Quoted: State Department sued over 3D-printed gun case

“If code is speech, the constitutional contradictions are evident… So what if this code is a gun?”

Cody Wilson, creator of a 3D-printed gun, on suing the State Department for asking him to take down the blueprints of the gun that he had posted online.

As I wrote a couple of years ago, Wilson’s company, Defense Distributed, said it had “gone dark at the request of the Department of Defense Trade Controls,” which said that he may have violated the International Traffic in Arms Regulations (ITAR), which bars the export of military hardware and weapons technology. (But the blueprints were taken down only after hundreds of thousands of people had already downloaded them, Defense Distributed said.)

Wilson’s protestations then are the same as they are now: The 27-year-old Texas man feels he has a free-speech right to post the code online. He also has said: “I’m seeing a world where technology says you can pretty much be able to have whatever you want.”

The State Department told Wilson in 2013 that it would review whether he needed a license to disseminate the information. Now, the New York Times reports, Wilson has sued because the State Department hasn’t taken action. He wants to be able to post his files again and is seeking damages.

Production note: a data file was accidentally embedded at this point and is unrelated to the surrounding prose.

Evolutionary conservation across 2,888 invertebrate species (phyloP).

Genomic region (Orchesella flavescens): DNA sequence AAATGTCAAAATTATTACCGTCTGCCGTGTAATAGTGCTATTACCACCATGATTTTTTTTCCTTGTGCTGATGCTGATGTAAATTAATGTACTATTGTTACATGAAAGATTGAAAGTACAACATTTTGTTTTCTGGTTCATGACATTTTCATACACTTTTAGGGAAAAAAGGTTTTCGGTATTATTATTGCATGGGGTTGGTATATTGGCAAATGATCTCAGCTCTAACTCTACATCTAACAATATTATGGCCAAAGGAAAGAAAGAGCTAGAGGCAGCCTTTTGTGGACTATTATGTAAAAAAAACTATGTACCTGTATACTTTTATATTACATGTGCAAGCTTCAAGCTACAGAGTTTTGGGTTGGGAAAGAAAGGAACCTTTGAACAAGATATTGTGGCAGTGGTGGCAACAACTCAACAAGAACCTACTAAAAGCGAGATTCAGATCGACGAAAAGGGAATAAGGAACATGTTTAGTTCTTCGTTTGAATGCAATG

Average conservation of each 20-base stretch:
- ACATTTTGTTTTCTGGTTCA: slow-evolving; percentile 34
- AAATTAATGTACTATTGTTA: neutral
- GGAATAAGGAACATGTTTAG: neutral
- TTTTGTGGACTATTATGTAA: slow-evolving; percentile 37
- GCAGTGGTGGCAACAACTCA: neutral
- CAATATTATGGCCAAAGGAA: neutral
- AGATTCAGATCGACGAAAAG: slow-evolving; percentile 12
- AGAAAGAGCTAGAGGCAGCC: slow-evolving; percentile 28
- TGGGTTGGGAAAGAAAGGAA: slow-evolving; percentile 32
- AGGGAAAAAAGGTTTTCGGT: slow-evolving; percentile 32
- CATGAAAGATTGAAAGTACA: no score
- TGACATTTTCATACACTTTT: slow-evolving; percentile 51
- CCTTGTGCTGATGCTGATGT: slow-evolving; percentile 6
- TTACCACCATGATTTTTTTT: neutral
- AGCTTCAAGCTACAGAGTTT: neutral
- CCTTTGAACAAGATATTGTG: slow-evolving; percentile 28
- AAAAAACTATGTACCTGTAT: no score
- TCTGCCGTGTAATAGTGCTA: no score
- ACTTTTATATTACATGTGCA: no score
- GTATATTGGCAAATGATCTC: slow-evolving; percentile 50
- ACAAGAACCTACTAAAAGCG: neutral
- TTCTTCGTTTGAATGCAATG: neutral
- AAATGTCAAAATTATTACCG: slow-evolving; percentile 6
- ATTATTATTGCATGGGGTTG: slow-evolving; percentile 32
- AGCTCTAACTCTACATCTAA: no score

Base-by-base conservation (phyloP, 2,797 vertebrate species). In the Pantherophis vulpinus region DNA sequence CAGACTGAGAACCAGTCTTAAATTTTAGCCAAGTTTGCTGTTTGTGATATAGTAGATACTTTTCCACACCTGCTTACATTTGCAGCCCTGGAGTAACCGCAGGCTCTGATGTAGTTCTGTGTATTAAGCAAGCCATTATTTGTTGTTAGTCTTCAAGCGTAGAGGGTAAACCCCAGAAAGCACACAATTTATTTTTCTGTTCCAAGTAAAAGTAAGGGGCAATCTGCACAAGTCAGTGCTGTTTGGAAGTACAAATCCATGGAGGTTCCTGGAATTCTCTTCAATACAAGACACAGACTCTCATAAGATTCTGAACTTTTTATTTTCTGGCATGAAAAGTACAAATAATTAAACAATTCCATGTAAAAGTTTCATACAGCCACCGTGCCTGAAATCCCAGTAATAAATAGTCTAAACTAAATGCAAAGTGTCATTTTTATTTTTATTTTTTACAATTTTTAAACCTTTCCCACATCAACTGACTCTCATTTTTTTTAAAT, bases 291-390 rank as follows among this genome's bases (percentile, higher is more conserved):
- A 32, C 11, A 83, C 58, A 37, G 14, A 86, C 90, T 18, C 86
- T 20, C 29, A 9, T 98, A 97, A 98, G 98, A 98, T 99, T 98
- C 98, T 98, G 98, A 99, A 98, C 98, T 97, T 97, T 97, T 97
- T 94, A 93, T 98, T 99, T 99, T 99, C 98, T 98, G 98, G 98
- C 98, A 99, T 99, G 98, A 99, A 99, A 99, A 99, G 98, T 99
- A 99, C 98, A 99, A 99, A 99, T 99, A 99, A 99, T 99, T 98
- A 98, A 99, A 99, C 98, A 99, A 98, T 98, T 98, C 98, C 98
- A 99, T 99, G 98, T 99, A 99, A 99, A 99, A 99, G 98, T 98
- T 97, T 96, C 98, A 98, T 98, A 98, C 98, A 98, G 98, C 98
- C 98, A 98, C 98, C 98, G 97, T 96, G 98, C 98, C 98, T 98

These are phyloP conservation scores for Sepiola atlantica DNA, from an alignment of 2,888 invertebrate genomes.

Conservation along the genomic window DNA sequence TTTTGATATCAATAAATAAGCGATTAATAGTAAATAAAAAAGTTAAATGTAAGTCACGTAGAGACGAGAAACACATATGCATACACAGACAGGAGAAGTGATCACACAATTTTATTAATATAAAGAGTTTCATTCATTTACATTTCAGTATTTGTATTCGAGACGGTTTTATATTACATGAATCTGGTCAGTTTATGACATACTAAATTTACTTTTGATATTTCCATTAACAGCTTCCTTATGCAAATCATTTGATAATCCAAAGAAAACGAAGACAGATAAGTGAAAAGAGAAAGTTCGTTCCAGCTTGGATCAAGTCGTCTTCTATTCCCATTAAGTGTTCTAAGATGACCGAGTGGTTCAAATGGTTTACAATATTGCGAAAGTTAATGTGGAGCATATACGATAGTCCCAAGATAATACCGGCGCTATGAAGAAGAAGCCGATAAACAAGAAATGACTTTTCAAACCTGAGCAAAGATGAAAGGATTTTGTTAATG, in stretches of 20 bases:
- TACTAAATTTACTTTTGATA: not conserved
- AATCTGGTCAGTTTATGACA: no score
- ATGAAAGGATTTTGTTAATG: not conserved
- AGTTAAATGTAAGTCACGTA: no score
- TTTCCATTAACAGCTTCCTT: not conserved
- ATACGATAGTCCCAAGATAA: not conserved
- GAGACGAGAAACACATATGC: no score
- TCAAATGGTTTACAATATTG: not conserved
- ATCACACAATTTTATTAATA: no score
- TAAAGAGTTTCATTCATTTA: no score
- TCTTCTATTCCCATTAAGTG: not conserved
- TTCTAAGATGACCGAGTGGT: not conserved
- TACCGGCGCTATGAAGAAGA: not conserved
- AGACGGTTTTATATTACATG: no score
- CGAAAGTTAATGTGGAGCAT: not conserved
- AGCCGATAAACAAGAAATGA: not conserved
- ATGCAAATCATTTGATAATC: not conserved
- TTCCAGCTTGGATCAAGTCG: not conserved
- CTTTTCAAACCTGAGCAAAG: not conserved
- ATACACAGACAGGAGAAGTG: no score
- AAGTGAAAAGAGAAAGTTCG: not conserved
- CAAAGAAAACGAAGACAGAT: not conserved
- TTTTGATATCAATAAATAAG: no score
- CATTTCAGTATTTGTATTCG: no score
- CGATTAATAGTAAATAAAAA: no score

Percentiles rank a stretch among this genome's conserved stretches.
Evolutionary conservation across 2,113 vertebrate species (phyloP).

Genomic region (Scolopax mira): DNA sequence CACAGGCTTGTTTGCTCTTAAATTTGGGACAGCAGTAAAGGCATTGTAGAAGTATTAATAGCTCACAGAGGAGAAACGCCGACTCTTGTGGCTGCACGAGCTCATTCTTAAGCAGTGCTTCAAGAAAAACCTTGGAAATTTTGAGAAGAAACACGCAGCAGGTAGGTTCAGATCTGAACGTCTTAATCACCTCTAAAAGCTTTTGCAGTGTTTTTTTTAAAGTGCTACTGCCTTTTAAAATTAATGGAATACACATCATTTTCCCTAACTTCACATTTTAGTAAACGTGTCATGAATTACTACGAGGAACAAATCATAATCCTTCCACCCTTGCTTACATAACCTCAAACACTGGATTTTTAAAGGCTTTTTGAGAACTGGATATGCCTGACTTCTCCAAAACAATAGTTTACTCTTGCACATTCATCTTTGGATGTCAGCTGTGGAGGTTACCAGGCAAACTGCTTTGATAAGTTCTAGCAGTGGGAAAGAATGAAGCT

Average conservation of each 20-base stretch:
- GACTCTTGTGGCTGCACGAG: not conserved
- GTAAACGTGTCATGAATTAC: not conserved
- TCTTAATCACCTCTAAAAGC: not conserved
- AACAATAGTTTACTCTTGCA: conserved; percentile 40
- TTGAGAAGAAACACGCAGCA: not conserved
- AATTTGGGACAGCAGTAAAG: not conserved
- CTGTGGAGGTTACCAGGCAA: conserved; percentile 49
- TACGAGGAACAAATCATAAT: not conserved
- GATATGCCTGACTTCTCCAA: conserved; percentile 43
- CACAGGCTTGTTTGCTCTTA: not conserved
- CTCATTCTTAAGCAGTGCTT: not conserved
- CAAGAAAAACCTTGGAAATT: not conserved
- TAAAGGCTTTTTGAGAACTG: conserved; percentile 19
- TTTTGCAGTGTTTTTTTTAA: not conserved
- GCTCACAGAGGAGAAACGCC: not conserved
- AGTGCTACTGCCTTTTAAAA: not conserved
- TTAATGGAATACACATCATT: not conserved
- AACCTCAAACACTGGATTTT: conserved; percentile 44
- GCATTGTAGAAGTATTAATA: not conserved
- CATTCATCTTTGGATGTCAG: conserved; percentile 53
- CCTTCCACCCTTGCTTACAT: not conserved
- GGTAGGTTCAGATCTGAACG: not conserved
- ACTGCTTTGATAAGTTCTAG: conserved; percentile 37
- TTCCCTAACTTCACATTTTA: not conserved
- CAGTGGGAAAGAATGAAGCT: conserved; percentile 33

A lawyer for Wilson claims that the State Department left his client in legal limbo because the gun’s blueprints were posted around the time of the Sandy Hook school shootings in Connecticut.

“After Sandy Hook, the government decided that it wanted to stop this,” Matthew Goldstein, one of Wilson’s lawyers, told the NYT. “But there were no laws that allowed them to do so within the Constitution. So they reached into their bag of tricks and suddenly pulled out ITAR.”

Speaking of ITAR, this is from Wired:

Under ITAR regulations, a piece of uncrackable crypto software like PGP was considered a military munition. PGP inventor Phil Zimmermann was even investigated by the Department of Justice for three years at the height of what has come to be known as the Crypto Wars.

“I see this as very similar to the PGP situation,” Zimmermann tells Wired. “I’m not a gun nut. I don’t own a gun. But publishing a blueprint for a gun should not be illegal.”

 

Photo: Screen grab from YouTube video of the firing of a 3D-printed gun

 

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